Arabinogalactan-proteins of Zostera marina L. contain unique glycan structures and provide insight into adaption processes to saline environments (Sci. Reports)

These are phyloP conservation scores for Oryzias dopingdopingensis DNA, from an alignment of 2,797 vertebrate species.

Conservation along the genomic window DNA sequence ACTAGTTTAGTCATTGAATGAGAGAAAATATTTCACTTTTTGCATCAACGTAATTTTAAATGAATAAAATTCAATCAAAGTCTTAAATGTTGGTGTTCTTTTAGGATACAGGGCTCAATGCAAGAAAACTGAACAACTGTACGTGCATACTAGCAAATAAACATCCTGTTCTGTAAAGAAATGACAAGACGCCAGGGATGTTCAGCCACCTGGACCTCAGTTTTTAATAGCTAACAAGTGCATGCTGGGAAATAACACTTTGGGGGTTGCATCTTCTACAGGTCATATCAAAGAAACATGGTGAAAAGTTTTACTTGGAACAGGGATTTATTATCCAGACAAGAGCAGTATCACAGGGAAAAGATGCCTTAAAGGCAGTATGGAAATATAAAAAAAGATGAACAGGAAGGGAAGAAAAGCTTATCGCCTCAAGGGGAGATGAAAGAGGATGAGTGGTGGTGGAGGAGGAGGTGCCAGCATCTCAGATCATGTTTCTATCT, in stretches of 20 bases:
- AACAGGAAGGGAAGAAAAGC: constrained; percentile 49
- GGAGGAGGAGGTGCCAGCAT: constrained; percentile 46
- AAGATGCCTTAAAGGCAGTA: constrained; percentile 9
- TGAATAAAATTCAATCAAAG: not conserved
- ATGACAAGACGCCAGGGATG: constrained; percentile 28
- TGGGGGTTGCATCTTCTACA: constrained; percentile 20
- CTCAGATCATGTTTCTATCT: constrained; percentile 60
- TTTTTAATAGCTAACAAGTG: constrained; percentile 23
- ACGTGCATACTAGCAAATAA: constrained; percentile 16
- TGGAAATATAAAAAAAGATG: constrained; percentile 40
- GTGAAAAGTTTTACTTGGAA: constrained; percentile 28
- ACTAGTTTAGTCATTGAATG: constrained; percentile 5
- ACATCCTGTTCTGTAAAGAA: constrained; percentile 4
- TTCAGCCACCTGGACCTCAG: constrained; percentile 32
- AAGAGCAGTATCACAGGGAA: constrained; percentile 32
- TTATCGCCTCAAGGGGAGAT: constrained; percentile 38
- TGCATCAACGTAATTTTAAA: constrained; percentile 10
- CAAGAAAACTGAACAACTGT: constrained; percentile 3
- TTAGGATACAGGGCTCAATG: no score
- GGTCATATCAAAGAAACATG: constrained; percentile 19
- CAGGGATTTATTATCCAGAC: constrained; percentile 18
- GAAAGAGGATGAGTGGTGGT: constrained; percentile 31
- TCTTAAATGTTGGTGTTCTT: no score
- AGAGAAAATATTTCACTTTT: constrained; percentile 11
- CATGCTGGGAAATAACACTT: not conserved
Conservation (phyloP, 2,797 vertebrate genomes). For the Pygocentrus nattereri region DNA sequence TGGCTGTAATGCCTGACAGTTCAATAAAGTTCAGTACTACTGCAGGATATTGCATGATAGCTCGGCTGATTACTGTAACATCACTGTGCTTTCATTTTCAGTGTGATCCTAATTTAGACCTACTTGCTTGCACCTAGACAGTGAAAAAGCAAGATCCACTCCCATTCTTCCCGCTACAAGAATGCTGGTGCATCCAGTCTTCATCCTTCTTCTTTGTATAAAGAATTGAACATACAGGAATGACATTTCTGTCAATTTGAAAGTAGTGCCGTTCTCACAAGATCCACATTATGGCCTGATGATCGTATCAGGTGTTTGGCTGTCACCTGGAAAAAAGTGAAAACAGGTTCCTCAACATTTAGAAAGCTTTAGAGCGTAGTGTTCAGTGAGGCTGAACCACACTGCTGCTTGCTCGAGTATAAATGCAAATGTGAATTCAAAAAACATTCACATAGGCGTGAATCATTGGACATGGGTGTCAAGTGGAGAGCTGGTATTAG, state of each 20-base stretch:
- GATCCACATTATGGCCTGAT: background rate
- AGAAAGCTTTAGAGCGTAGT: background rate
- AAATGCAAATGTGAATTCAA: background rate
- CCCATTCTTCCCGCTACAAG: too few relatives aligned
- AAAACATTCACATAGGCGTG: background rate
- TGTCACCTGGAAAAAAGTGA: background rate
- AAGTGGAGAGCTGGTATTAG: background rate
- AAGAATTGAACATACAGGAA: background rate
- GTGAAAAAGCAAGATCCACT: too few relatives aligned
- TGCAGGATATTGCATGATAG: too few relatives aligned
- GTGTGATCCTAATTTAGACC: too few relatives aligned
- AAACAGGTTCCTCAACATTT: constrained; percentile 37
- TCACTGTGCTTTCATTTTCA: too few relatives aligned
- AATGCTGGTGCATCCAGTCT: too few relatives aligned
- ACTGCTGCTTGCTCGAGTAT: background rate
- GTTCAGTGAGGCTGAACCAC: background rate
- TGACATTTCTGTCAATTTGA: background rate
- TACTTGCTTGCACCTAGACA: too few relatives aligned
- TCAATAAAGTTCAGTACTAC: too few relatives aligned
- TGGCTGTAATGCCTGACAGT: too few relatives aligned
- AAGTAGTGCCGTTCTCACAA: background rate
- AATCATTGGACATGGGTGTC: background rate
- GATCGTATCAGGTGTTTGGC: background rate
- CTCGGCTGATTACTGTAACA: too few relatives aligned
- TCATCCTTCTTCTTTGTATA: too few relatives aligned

Seagrasses are fascinating examples of adaptation. Like dolphins and other sea mammals, they are marine-dwelling descendants of species that had fully adapted to life on land. To survive submerged in saltwater has necessitated morphological, anatomical and physiological adaptations. Recent genome analysis suggests that seagrasses also have unique cell wall components. Pfeifer et al. have used several proteomic and analytical methods to investigate the arabinogalactan proteins (AGPs; highly glycosylated cell-surface proteins), of the seagrass Zostera marina. AGPs in terrestrial angiosperms are known to play roles in cellular signaling as well as in salt responses. The authors found that the seagrass AGPs include many non-canonical sequences and have unique polysaccharide moieties. Specifically, these polysaccharides are highly branched and have a high Araf (α-L-arabinose) content; arabinose has previously been shown to contribute to salt stress tolerance in Arabidopsis and to contribute plasticity to walls of resurrection plants. They also are enriched for uronic acids which are known to facilitate calcium binding. These findings suggest that the adaptations of seagrasses to saline waters involves extensive cell wall modifications. (Summary by Mary Williams @PlantTeaching) Sci. Reports 10.1038/s41598-020-65135-5